The island of Waiheke lays 20 kms east of Auckland in the Hauraki Gulf, belonging to the North Island of New Zealand. It is the largest of the forty or so islands within the Gulf and has 96 kms of coastline. Initially named Te Motuarairoa - the long sheltering land - Waiheke's modern name means "cascading waters" a reference to the waterfall located within the Whakanewha Regional Park.

Waiheke is about 92 square kms in area, measuring 25 kms long and 20 kms across at its widest point. The island comprises of 9,324 hectares and approximately 43 kms of beaches, 24 kms of tidal flats.

Rich in natural beauty Waiheke's coastline unfolds to reveal stunning white and golden sand beaches, rocky foreshores and estuaries rich in native bird life. You'll lose ten years the moment you step ashore on Waiheke Island - a magical Island paradise just 35 minutes from Auckland. Easily accessed by ferry.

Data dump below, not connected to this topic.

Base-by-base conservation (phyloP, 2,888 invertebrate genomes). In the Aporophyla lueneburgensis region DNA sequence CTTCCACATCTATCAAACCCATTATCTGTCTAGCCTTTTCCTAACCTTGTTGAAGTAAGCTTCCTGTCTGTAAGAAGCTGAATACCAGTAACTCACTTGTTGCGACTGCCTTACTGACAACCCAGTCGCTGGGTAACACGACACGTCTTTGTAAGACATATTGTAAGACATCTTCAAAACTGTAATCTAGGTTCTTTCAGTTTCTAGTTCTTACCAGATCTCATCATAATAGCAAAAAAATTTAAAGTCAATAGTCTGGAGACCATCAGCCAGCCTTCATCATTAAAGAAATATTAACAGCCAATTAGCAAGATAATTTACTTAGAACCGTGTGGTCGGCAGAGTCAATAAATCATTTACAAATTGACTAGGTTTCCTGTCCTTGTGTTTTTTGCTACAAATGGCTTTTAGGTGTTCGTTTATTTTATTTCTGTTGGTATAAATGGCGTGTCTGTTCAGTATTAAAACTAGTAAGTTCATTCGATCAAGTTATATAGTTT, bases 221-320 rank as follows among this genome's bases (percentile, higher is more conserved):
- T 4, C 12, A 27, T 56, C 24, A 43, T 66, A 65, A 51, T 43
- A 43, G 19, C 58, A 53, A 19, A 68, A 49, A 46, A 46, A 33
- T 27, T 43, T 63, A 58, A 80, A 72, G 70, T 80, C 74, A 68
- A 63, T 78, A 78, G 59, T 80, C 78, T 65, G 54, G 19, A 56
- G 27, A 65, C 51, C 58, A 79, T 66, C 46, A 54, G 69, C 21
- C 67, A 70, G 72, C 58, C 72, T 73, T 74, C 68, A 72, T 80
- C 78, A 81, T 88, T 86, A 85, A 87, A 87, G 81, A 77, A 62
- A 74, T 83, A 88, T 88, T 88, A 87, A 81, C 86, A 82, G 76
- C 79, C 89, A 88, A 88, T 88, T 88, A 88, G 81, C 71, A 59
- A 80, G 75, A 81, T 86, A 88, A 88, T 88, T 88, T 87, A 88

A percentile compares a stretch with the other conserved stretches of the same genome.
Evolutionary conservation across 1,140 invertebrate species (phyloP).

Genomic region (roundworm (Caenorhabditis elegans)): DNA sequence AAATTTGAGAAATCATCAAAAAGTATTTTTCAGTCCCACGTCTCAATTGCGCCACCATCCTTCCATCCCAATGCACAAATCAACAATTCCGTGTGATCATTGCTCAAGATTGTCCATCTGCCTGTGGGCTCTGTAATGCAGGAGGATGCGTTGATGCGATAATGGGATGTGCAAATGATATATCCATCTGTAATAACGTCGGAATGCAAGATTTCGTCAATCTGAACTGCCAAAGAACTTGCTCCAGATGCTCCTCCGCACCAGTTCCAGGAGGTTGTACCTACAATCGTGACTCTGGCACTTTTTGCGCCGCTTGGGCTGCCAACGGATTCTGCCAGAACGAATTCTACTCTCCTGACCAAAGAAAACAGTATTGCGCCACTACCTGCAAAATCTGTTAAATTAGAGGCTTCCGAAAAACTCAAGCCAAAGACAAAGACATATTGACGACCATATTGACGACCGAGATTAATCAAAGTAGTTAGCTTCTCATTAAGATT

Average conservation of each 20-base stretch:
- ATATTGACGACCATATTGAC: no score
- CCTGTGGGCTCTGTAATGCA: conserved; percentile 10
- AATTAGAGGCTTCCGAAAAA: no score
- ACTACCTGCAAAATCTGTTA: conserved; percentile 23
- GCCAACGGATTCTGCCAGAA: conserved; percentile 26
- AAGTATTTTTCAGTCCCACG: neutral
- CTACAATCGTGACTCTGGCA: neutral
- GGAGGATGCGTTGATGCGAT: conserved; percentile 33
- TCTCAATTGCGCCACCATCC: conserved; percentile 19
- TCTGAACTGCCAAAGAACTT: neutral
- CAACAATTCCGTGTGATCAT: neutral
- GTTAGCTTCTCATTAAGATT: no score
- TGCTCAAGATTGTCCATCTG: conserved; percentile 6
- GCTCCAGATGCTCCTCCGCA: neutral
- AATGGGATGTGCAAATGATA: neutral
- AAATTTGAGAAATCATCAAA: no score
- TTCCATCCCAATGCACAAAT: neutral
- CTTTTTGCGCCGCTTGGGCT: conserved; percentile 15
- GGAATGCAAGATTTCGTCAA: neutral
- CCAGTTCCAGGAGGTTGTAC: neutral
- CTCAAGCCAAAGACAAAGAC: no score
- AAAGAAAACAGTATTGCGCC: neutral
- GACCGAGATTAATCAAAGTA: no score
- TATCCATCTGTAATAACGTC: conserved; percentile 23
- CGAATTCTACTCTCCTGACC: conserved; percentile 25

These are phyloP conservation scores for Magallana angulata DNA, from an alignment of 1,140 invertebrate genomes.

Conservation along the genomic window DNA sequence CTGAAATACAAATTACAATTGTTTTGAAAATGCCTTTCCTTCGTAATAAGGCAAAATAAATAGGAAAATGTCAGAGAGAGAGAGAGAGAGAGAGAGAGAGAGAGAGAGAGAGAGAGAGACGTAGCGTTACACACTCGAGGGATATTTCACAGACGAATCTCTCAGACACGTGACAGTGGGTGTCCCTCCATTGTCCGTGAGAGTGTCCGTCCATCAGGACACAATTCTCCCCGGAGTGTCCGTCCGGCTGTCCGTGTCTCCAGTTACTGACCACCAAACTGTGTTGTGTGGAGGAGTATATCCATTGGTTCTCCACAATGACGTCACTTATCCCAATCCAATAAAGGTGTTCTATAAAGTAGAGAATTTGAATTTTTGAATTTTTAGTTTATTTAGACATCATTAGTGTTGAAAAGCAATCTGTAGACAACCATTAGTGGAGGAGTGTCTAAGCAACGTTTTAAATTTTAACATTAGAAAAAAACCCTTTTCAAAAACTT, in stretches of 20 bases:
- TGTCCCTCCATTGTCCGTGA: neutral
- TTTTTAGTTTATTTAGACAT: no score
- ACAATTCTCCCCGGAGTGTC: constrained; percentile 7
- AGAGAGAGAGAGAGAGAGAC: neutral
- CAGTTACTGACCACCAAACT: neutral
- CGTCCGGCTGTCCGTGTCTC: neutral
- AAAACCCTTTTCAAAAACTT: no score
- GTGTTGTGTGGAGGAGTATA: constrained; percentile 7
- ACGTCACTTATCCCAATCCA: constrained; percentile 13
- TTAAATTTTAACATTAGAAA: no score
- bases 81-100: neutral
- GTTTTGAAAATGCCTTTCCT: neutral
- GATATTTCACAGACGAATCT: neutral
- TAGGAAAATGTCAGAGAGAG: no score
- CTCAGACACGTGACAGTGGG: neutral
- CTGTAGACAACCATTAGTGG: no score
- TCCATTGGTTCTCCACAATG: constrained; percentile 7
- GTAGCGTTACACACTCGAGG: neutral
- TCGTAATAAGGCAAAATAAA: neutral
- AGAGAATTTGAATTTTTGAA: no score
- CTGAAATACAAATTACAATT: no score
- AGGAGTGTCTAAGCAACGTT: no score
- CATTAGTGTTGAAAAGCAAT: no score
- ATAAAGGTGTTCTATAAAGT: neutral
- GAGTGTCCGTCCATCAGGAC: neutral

Waiheke's beautiful beaches and native forest reserves harmonize delightfully with the cafes, vineyards and art studios. The Island has a maritime climate - warm temperatures, less humidity, less rain and more sunshine than Auckland.

Although Waiheke is a stones throw away from the biggest city in New Zealand, the view of the Pacific from Oneroa is uninterrupted by any other larger island until it halts at Chile. At the Eastern end of the Island is Stony Batter, the site of World War II gun emplacements, strategically placed to defend Auckland against possible invasion.

This island is perfect for a day's shopping and wine tasting, or several days of indulgent relaxation, especially in one of Waiheke Unlimited's fine holiday homes.

Waiheke is renowned for its burgeoning wine industry, unique and exclusive accommodation and for the many prominent New Zealand artists who have chosen to make it their home. Almost anything is possible on Waiheke, from horse riding and farm tours to sea kayaking and mountain biking.

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